Banking

Bank of America, Wells Fargo reveal gender pay differences after shareholder pressure

A new lawsuit says Bank of America jerked around borrowers trying to hang onto their homes, pushing them into foreclosure while it enriched itself off a federal mortgage-modification program.
A new lawsuit says Bank of America jerked around borrowers trying to hang onto their homes, pushing them into foreclosure while it enriched itself off a federal mortgage-modification program.

Bank of America and Wells Fargo, bowing to pressure from a shareholder, have disclosed differences in pay between male and female employees, as well as disparities for minorities.

Last month, Massachusetts-based Arjuna Capital revealed that Bank of America said compensation for female employees in the U.S. and the United Kingdom equals 99 percent on average of what male counterparts are paid. Minority-employee compensation at the Charlotte-based bank is also 99 percent on average compared with non-minority pay, Arjuna said.

And following prodding from Arjuna, Wells Fargo on Thursday also disclosed its pay gaps, reporting that female employees in the U.S. earn more than 99 cents for every dollar men are paid. The gap is similar for Wells employees of color based in the U.S., the San Francisco-based bank said. Wells also disclosed that 56 percent of its employees are women and 42 percent of its U.S. workers are people of color.

Both disclosures come after New York-based Citigroup last month became the first large U.S. bank to release pay gap data to Arjuna. Citigroup told the company that women in the U.S., U.K. and Germany are paid on average 99 percent of what men are paid, and U.S. minorities are paid 99 percent of what non-minorities are paid.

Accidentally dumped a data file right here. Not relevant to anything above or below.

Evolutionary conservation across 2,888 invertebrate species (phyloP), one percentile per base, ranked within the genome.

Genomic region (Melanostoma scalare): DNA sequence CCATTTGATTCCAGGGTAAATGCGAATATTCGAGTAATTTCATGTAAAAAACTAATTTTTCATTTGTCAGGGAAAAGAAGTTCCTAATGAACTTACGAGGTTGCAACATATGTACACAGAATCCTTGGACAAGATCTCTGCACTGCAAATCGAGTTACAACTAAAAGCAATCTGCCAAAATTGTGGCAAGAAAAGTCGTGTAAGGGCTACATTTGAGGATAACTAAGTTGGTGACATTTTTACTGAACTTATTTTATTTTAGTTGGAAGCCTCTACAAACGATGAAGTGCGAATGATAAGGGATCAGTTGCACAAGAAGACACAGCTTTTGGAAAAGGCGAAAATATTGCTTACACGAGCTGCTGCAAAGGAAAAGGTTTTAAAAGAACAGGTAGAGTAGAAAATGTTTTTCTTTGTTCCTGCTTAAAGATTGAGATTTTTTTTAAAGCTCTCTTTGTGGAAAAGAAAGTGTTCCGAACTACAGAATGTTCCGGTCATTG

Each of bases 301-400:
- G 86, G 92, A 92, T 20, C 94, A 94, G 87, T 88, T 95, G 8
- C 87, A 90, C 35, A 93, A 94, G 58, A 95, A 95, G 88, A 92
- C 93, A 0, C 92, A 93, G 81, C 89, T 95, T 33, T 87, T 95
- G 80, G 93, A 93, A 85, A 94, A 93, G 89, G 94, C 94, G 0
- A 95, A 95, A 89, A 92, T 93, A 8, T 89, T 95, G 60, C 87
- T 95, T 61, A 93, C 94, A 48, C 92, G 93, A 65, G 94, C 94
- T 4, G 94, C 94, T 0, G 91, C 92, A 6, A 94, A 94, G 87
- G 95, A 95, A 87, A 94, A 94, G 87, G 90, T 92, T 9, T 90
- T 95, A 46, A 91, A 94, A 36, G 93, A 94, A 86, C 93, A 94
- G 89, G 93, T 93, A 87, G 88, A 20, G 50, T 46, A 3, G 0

It’s a reversal from the banks’ posture last year, when Arjuna urged them to make similar disclosures, but all three opposed the request. In making that push, Arjuna noted the financial industry in general is dominated by men and has a high gender pay gap.

Last year’s effort came after Arjuna in 2016 pressed for Silicon Valley companies to disclose gender pay gaps.

Arjuna noted Thursday that six other large financial institutions, including New York’s JPMorgan Chase, have yet to fulfill its request to publish their gender pay gaps.

Natasha Lamb, Arjuna managing partner, praised Wells Fargo in a statement, saying the move meant the “flood gates are officially open for equal pay on Wall Street.” She praised the quick release of pay information by Citigroup, Bank of America and Wells Fargo.

“Today, we applaud Wells Fargo for working collaboratively to meet investor concerns. It’s a win for the company, its employees, and investors who reap the performance benefits of greater diversity,” Lamb said.

The disclosures by the three banks also come at a time of nationwide scrutiny of how women are treated in the workplace. Celebrities, media figures and other men have been toppled by recent revelations of sexual misconduct involving women working for or with them.

In a statement, Wells Fargo spokeswoman Diana Rodriguez said the compensation findings validate the company’s commitment to equitable pay and its continued commitment to attracting, developing and retaining top talent.

A Bank of America spokesman told the Observer the company is focused on responsible growth, which includes making the bank a great place to work. Releasing pay gap information is part of that effort and helps to create a culture of inclusion, fairness, respect and transparency, the spokesman said.

Bank of America has said it employs about 15,000 people in Charlotte. Wells Fargo has said it employs 25,000 in Charlotte, its largest employment hub.

Deon Roberts: 704-358-5248, @DeonERoberts

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